Ferroptosis is a pervasive non-apoptotic form of cell death highly relevant in various degenerative diseases and malignancies. The hallmark of ferroptosis is uncontrolled and overwhelming peroxidation of polyunsaturated fatty acids contained in membrane phospholipids, which eventually leads to rupture of the plasma membrane. Ferroptosis is unique in that it is essentially a spontaneous, uncatalyzed chemical process based on perturbed iron and redox homeostasis contributing to the cell death process, but that it is nonetheless modulated by many metabolic nodes that impinge on the cells' susceptibility to ferroptosis. Among the various nodes affecting ferroptosis sensitivity, several have emerged as promising candidates for pharmacological intervention, rendering ferroptosis-related proteins attractive targets for the treatment of numerous currently incurable diseases. Herein, the current members of a Germany-wide research consortium focusing on ferroptosis research, as well as key external experts in ferroptosis who have made seminal contributions to this rapidly growing and exciting field of research, have gathered to provide a comprehensive, state-of-the-art review on ferroptosis. Specific topics include: basic mechanisms, in vivo relevance, specialized methodologies, chemical and pharmacological tools, and the potential contribution of ferroptosis to disease etiopathology and progression. We hope that this article will not only provide established scientists and newcomers to the field with an overview of the multiple facets of ferroptosis, but also encourage additional efforts to characterize further molecular pathways modulating ferroptosis, with the ultimate goal to develop novel pharmacotherapies to tackle the various diseases associated with - or caused by - ferroptosis.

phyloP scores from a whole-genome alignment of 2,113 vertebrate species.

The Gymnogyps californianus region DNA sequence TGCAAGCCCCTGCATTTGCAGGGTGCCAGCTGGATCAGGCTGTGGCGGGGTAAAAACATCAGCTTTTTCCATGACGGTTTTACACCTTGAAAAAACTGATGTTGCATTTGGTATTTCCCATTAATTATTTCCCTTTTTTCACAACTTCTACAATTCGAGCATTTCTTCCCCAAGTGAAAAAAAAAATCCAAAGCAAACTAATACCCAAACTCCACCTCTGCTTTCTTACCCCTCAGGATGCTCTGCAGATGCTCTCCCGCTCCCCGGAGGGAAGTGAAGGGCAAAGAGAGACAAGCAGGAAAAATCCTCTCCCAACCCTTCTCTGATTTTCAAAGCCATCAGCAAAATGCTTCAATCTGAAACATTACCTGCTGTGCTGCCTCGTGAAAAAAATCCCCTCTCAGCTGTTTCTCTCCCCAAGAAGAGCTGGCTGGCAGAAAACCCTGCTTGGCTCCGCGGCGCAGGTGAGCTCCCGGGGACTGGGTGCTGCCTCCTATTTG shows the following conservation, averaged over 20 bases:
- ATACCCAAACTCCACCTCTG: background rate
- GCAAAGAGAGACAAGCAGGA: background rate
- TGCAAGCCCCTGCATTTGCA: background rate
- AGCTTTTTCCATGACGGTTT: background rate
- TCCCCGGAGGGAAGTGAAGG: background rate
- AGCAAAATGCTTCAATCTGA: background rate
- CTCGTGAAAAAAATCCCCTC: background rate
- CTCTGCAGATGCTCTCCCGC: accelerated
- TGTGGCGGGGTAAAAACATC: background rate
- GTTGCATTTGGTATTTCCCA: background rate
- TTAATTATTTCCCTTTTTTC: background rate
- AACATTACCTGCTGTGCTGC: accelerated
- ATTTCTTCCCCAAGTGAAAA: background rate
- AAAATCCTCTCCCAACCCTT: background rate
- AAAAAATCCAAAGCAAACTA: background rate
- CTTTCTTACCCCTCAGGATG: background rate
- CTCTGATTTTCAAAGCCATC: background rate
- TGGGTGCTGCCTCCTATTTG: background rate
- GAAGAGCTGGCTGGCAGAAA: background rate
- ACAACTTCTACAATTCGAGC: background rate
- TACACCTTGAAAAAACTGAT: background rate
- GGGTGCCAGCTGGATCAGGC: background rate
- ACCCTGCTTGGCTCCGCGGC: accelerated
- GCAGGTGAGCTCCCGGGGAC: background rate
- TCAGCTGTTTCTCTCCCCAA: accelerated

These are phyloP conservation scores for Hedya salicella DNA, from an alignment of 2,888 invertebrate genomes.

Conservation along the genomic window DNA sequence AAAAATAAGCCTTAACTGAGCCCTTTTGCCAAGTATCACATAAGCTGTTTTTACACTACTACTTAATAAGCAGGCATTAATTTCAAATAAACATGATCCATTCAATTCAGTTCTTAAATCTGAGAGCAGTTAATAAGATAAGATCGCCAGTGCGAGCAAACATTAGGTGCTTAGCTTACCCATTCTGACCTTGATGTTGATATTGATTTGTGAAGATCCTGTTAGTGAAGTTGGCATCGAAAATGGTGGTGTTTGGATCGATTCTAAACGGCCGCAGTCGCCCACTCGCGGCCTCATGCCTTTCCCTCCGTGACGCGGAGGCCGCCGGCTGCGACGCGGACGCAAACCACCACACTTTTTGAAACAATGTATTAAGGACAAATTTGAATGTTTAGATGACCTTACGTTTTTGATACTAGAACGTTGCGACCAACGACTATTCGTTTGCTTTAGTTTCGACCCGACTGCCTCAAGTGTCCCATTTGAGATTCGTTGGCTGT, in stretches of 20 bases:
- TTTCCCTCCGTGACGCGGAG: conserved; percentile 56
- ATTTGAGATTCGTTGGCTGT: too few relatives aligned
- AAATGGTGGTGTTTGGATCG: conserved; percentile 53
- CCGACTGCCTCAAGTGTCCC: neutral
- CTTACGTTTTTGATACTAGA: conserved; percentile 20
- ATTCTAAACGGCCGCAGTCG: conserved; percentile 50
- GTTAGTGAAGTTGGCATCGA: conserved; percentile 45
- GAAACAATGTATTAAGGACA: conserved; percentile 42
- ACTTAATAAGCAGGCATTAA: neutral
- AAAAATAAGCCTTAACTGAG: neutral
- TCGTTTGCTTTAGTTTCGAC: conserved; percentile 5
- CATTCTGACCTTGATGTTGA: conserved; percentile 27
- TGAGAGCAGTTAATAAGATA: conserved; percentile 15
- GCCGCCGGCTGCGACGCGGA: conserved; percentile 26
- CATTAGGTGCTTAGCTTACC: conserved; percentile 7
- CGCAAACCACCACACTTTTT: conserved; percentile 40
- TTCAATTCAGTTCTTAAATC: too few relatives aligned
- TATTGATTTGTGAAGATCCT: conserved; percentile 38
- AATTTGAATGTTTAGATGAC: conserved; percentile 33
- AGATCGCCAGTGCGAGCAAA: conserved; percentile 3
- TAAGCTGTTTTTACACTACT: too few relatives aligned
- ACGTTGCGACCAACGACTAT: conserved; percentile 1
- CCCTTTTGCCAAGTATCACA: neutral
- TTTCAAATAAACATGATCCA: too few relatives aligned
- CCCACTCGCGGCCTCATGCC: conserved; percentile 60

PMID: 38908072
ISSN: 2213-2317
CID: 5672552

Glutamine antagonist DRP-104 suppresses tumor growth and enhances response to checkpoint blockade in KEAP1 mutant lung cancer

Pillai, Ray; LeBoeuf, Sarah E; Hao, Yuan; New, Connie; Blum, Jenna L E; Rashidfarrokhi, Ali; Huang, Shih Ming; Bahamon, Christian; Wu, Warren L; Karadal-Ferrena, Burcu; Herrera, Alberto; Ivanova, Ellie; Cross, Michael; Bossowski, Jozef P; Ding, Hongyu; Hayashi, Makiko; Rajalingam, Sahith; Karakousi, Triantafyllia; Sayin, Volkan I; Khanna, Kamal M; Wong, Kwok-Kin; Wild, Robert; Tsirigos, Aristotelis; Poirier, John T; Rudin, Charles M; Davidson, Shawn M; Koralov, Sergei B; Papagiannakopoulos, Thales
Loss-of-function mutations in KEAP1 frequently occur in lung cancer and are associated with poor prognosis and resistance to standard of care treatment, highlighting the need for the development of targeted therapies. We previously showed that KEAP1 mutant tumors consume glutamine to support the metabolic rewiring associated with NRF2-dependent antioxidant production. Here, using preclinical patient-derived xenograft models and antigenic orthotopic lung cancer models, we show that the glutamine antagonist prodrug DRP-104 impairs the growth of KEAP1 mutant tumors. We find that DRP-104 suppresses KEAP1 mutant tumors by inhibiting glutamine-dependent nucleotide synthesis and promoting antitumor T cell responses. Using multimodal single-cell sequencing and ex vivo functional assays, we demonstrate that DRP-104 reverses T cell exhaustion, decreases Tregs, and enhances the function of CD4 and CD8 T cells, culminating in an improved response to anti-PD1 therapy. Our preclinical findings provide compelling evidence that DRP-104, currently in clinical trials, offers a promising therapeutic approach for treating patients with KEAP1 mutant lung cancer.
PMID: 38536921
ISSN: 2375-2548
CID: 5644942